Sgt. Fury and His Howling Commandos (Vol. 1) Annual #1

Credits:

Cover Date: October 1965

Cover Artist: Dick Ayers

“Commission in Korea!”

Plotters: Stan Lee, Dick Ayers

Scripter: Stan Lee

Penciller: Dick Ayers

Inker: Frank Giacoia (credited as Frankie Ray)

What’s Going On?

Nick Fury and the Howling Commandos are sent on another nearly impossible mission behind enemy lines — this time, though, they are fighting the Communist forces in North Korea in the 1950s.

Details:

  • The Howling Commandos have re-enlisted in the Army to fight the Communists in the Korean War. Their first task: destroy an airbase behind enemy lines.

  • Captain “Happy” Sam Sawyer is going to accompany the Howlers on their mission. Nick Fury worries that Sam is too old for this sort of mission.

  • The mission proceeds in typical Howling Commando fashion: they steamroll the enemy whenever and wherever they find them. At one point, though, Captain Sawyer gets shot. He agrees to stay behind and rest, as the others continue with the mission.

  • They plant the bombs easily enough, but have to fight their way out of the base soon after.

  • Captain Sawyer was given a remote detonator to use if the Commandos didn’t return within a specific time-frame. He waited as long as he could, but Sawyer eventually detonated the charges, destroying the base —- and maybe the Commandos, too!

  • Or maybe not! The Howling Commandos make it back to the rendezvous point, and head back to friendly territory with Sawyer.

  • Captain Sawyer then took the opportunity to promote Fury to a Lieutenant.

Is It Good?

This is a pretty standard Howling Commandos story. They go in half-cocked and completely cocky, and they beat the living hell out of the enemy anyways.

Setting this in the Korean War was a truly bizarre choice. By flashing forward and seeing that all of the current Commando squad survived WWII with no apparent ill-effects, it robs the series of some drama. There’s no real reason why Fury would need to serve in Korea to get a promotion, so I don’t see why Lee and Ayers decided to make it happen after WWII. It is also strange to put the “pull off the impossible” Howling Commandos in a war that did not have a definite winner or loser. This might have been more interesting if Fury, Happy Sam, and maybe Dum-Dum teamed up for this mission with some new hotshots.

Continuity:

  • This issue contains reprints of Sgt. Fury and His Howling Commandos #4 and #5.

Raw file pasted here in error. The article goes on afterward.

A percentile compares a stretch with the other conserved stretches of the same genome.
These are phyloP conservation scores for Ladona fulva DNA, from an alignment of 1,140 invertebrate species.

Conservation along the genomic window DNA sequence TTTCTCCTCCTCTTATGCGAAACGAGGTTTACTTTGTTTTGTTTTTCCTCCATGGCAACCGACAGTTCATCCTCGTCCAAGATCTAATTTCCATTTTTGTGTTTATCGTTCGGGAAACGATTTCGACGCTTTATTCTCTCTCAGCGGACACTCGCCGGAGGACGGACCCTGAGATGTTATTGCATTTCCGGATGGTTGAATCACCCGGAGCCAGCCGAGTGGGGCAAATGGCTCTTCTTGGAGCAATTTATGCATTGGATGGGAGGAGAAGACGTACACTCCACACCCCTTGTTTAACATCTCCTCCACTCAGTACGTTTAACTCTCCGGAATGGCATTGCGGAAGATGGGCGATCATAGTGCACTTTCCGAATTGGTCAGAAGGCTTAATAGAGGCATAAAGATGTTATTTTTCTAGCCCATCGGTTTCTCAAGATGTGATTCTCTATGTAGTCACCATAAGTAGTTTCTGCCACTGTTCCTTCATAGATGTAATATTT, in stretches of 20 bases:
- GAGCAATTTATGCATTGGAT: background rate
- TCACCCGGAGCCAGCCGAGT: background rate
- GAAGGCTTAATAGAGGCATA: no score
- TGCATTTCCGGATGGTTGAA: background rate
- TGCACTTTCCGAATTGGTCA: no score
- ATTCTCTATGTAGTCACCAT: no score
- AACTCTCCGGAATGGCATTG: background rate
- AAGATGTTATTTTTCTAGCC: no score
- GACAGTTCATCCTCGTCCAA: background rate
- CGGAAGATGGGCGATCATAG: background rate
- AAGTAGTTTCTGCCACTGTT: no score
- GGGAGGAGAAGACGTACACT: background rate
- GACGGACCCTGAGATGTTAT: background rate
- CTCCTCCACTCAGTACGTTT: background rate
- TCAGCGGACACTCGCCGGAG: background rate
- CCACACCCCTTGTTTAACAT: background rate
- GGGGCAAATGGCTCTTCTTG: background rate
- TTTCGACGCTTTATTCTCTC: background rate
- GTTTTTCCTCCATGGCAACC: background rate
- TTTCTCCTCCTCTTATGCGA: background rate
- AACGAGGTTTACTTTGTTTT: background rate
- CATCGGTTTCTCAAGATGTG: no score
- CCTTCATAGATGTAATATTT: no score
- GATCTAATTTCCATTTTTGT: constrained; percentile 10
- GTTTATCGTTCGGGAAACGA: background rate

• This story takes place in the Korean War, presumably during the Battle of Chongju in 1950.
  • Apparently, all of the Howlers (except, of course, Junior Juniper) survived World War II and did not rise significantly in rank. They all re-enlisted for the Korean War and were allowed to reform the Howling Commandos.
  • It’s worth pointing out that Nick Fury still has both eyes in the Korean War.
  • Sgt. Fury is promoted to Lt. Fury in this issue.
  • “The Skipper” (Captain Simon Savage) last appeared in Sgt. Fury and His Howling Commandos #14. He, too, re-enlisted without rising through the military ranks.

Comics Are Goofy:

  • That’s a lot of dialogue, Stan Lee.

  • “Oh no! The Howling Commandos are here, and they are punching soldiers into submission! Leaping to my death is the only reasonable choice!” – this guy, probably

Well, That Aged Poorly:

  • War: where there are clear-cut “good guys” and “bad guys,” and nothing in-between.

  • Phonetic spelling is still a bad idea.

  • With this story taking place in Korea, and Marvel’s history of drawing and writing all Asians…isn’t great. But how racist was this issue?
    • Instead of referring to North Koreans by name, they are simply called “the Reds.” That is better than using ethnic slurs! I’ll grade that as “jingoistic, but not racist.”
    • The colorist for this issue gave the North Korean soldiers the same skin tone as the Howling Commandos (which has been Marvel’s standard for most of 1964 & 1965). That’s not a great choice, but it is true that color art was severely limited with regards to realistic skin tones in 1965 (just look at Gabe Jones in this issue for an example). It is better than the pale yellow skin used in Journey Into Mystery #93, though. I’ll say this is racist, but mostly because Marvel doesn’t seem to care about it.

  • Dick Ayers draws the North Koreans with heavily-lidded eyes and slightly large teeth. It’s better than the Yellow Peril stuff Marvel was doing a few years earlier, but it’s still racist.

  • A faux-Asian font used only when a Korean soldier is falling to the superior might of an American soldier? Yeah, that seems racist.

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